Slides are a summer shoe consisting of a sole and an upper connected to that sole that covers the instep. The toes and ankle are exposed, and they get their name because you “slide” into and out of them. The upper can be one solid piece as you see at left, and sometimes it may be criss-crossed in an “X” fashion.
When the weather gets hot, it can be tough to work up the motivation to wear full shoes. Even the most dedicated of us will have days when even the lightest of shoes are just too much. Toe-flaunting controversy aside, it behooves us men to have some really lightweight options at our fingertips. Or should we say toe tips? Or perhaps tippy-toes?
Flip-flops aren’t the only summertime footwear on the block, guys. Slides are great options that are equally as comfortable. They offer both a different look and relief for men who don’t care to have anything in between their toes.
Men’s Slide Sandals: Where Do They Come From?
Many of us saw these in our college dorms, as it was unadvisable to allow your bare feet to touch the floor in the communal showers. Their origins go back much, much further.
As you can see, sandals are a primitive form of footwear. There’s not a whole lot going on in terms of construction, so it’s no surprise that they’re the oldest shoe style known to humankind. The oldest ones were found, interestingly, in what is now Oregon in the United States. Carbon dating puts them at approximately 10,000 years old!
Though this doesn’t necessarily apply to slides, the ancient Greeks and Egyptians wore sandals quite frequently.
In modern times, flip-flops became popular in the United States shortly after the Second World War. Slides have been right there with them the whole time, though their popularity is arguably not as ubiquitous as their thonged cousins.
How To Wear Slides (Or Any Shoe In Which Your Toes Are Exposed)
Pedicures & You
Like their flip-flop cousins, slides leave your toes exposed. We’ll get into the question of whether or not this is appropriate for non-beach or locker room wear in the next section, but for now let’s assume that it’s kosher to wear these open-toed numbers as you would any other shoe.
Your. Feet. Can. Not. Be. Gross.
If your toenails are overgrown, trim them. If you have toenail fungus, athlete’s foot, or any other affliction that appears unhealthy, treat it before exposing your toes in public. We shower, brush our teeth, and apply deodorant before leaving the house partly because it’s bad manners to subject other people to our often-unpleasant body odor.
The same logic applies to forcing people to look at your gross toes.
If you have to get a pedicure, do so. It won’t kill you.
Formality: Can I Wear These In The City?
Short answer: yes, but only if your feet aren’t gross as outlined above. Even this is a point of contention, as many folks feel as if slides and other such footwear should be kept at home, at the beach, or in the locker room.
Regardless of which side of this debate you fall on, slides are casual. They’re often sold in bright colors that can’t really be dressed up, and even simple black or brown ones aren’t dressy enough for anything more than casual trousers. To wear them with anything more formal is to miss the point.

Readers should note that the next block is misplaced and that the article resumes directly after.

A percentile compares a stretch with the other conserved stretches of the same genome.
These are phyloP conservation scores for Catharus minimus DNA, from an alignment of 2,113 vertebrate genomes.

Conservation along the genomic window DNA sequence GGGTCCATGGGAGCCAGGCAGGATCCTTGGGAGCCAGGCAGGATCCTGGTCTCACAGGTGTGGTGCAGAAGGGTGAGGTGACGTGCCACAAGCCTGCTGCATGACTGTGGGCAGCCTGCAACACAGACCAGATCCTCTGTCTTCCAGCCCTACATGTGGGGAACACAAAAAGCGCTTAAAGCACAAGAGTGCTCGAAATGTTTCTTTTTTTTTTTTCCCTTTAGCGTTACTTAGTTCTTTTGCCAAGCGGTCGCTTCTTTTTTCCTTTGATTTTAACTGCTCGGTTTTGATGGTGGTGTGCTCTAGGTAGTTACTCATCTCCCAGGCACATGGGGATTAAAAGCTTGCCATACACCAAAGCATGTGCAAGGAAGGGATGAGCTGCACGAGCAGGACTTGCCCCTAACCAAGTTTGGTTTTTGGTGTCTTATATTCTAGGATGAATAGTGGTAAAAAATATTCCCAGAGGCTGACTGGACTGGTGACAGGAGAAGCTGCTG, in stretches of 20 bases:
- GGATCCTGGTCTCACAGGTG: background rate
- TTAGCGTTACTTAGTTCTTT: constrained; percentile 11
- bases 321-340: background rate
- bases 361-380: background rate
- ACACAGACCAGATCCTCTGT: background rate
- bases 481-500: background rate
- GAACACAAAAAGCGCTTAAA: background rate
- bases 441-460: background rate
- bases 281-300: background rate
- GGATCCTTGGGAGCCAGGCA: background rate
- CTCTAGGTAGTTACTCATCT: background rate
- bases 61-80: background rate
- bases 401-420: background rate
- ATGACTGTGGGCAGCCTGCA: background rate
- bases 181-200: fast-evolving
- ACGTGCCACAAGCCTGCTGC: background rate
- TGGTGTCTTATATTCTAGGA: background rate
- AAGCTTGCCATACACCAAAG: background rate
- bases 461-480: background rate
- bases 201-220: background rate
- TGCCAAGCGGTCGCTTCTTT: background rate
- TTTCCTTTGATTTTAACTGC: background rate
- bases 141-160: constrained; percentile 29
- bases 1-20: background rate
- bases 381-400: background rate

Here’s a brief breakdown of what to wear slides with:
Jeans, shorts, & casual trousers: Slides of any color or material, making sure they’re coordinated with your trousers or at least some other part of your outfit. Remember that slides made of black or dark brown leather have a dressier vibe than more colorful ones made of rubber. Keep the darker ones for dinner or drinks out and wear the colorful ones during the day for more casual affairs, like brunch or grocery shopping.
Don’t wear these with socks.
Slides are for warm weather unless you are looking to intentionally contract frostbite. This generally means three months out of the year for many places in the world. If you happen to live in a tropical paradise like Hawaii, Santorini, or Jacksonville, Florida, you can wear them all year round.
For those of us in more temperate climates, here’s a breakdown:
- Spring: N/A (unless it’s a particularly hot late spring day, in which case see the summer guidelines below)
- Summer: Bright colors during the day, black or brown at night
- Autumn: N/A
- Winter: N/A
Tips On Managing Slide Discomfort
Though slides will avoid you having anything in between your toes like you’d have with flip-flops, like any sockless shoe, they can present their own host of issues.
The most common issue with slides is uncomfortable rubbing against either or both sides of the feet. This doesn’t happen in every case, but certainly in enough cases to warrant a mention here. How can you deal with this? There are a couple of ways:
- Use a lot of leather conditioner and use it often to soften the upper if it’s made of leather.
- Wear them inside with socks to break them in. Remove your socks before wearing them outside.
- Band-Aid Friction Block (link will take you to Amazon). This stuff is like magic, but you’ll have to reapply periodically.
Where Should I Buy Slides?
Not every shoe manufacturer will make slides, but there are some who do so quite well. Our suggestions are below, but we’d love to hear about your favorite pair in the comments!
Are Slide Sandals For Me?
If you live in a place where it gets hot for any amount of time during the year, you should definitely own a pair of sandals, and slides are a great option. It’s just a matter of whether or not you prefer them aesthetically to flip-flops.
If your feet are in presentable condition, you would be well-served by grabbing a pair of slides. Whether or not you prefer to wear them in town or only while on vacation is entirely up to you. In fact, we’d love to hear your thoughts on this issue in the comments section. Let us know!